Pickering v. Board of Education , 391 U.S. 563 (1968)

Pickering v. Board of Education , 391 U.S. 563 (1968)

Facts:
A high school science teacher wrote a letter to the editor of a community newspaper, criticizing the board of education’s allocation of funds between academics and athletics. The school board terminated the teacher, saying that the letter contained false statements that impugned the integrity of the school system. The teacher sued, claiming that the board violated his First Amendment rights by terminating him for exercising his right to freedom of speech.

Issue:
Whether school officials violate the First Amendment by terminating a teacher for writing a letter to the editor that discusses important matters of public concern.

Holding:
By a 8-1 vote, the Court held that school officials do violate the First Amendment when they terminate a public school teacher for speaking out as a citizen on matters of public concern.

Reasoning:
Public school teachers, as public employees, are entitled to some First Amendment protections. “The problem in any case is to arrive at a balance between the interests of the teacher, as a citizen, in commenting upon matters of public concern and the interests of the State, as an employer, in promoting the efficiency of the public services it performs through its employees.” In this case, the teacher was speaking more as a citizen than as an employee when he wrote the letter to the editor. The statements in the letter did not target any school official that the teacher dealt with on a daily basis.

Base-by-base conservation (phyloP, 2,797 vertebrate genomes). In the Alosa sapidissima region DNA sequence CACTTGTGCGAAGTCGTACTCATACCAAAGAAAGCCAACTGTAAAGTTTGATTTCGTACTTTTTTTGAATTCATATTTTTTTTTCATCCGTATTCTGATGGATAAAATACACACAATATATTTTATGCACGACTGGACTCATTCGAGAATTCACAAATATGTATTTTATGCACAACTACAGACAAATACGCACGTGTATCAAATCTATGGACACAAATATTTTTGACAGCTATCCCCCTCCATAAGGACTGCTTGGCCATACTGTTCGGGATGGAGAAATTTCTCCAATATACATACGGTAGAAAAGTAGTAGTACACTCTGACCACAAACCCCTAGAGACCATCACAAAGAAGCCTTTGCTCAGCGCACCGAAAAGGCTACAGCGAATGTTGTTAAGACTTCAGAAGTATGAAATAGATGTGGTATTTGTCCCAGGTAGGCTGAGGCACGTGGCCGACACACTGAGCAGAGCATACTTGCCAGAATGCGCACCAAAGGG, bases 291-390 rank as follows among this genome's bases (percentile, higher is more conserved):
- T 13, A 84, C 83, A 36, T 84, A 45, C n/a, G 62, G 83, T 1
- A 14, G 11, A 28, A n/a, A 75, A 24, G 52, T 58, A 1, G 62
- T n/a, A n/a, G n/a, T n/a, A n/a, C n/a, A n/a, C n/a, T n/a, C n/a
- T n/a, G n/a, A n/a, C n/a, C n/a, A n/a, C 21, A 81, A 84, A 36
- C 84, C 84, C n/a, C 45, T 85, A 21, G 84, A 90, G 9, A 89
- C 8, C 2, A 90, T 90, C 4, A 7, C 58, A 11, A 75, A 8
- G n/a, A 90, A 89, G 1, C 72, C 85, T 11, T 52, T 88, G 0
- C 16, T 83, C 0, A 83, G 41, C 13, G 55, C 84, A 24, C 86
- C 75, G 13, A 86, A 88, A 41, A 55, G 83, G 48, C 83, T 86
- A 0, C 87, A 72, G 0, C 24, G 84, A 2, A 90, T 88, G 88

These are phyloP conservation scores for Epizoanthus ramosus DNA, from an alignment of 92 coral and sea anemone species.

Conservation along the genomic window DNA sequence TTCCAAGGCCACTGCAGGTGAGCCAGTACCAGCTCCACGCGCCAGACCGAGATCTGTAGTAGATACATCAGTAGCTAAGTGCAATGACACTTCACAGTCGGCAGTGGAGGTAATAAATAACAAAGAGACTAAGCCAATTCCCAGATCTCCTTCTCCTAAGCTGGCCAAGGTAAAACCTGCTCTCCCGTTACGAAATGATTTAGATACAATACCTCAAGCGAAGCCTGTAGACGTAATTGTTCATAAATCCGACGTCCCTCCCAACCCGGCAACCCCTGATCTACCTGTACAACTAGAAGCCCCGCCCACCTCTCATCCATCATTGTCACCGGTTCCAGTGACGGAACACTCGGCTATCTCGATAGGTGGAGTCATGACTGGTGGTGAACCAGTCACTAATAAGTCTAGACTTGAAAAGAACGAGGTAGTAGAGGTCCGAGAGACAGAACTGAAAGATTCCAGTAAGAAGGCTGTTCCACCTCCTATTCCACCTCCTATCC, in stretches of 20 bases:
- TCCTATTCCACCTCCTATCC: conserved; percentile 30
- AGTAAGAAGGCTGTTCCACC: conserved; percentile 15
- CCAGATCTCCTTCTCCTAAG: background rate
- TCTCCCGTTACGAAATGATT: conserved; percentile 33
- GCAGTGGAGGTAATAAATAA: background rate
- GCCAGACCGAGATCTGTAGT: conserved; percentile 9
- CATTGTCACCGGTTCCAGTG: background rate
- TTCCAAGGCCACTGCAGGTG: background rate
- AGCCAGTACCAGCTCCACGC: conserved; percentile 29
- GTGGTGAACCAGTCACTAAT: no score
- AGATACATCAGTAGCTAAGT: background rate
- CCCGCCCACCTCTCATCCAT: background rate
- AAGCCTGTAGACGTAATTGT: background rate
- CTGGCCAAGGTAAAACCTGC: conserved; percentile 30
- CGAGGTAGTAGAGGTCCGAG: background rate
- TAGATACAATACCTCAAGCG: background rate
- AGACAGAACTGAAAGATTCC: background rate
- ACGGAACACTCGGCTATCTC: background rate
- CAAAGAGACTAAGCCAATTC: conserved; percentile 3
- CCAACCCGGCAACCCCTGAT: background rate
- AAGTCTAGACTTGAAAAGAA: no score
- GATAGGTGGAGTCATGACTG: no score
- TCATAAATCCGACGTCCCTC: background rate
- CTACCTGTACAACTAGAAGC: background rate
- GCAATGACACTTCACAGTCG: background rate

Majority:
“While criminal sanctions and damage awards have a somewhat different impact on the exercise of the right to freedom of speech from dismissal from employment, it is apparent that the threat of dismissal from public employment is nonetheless a potent means of inhibiting speech.” (Justice Thurgood Marshall)

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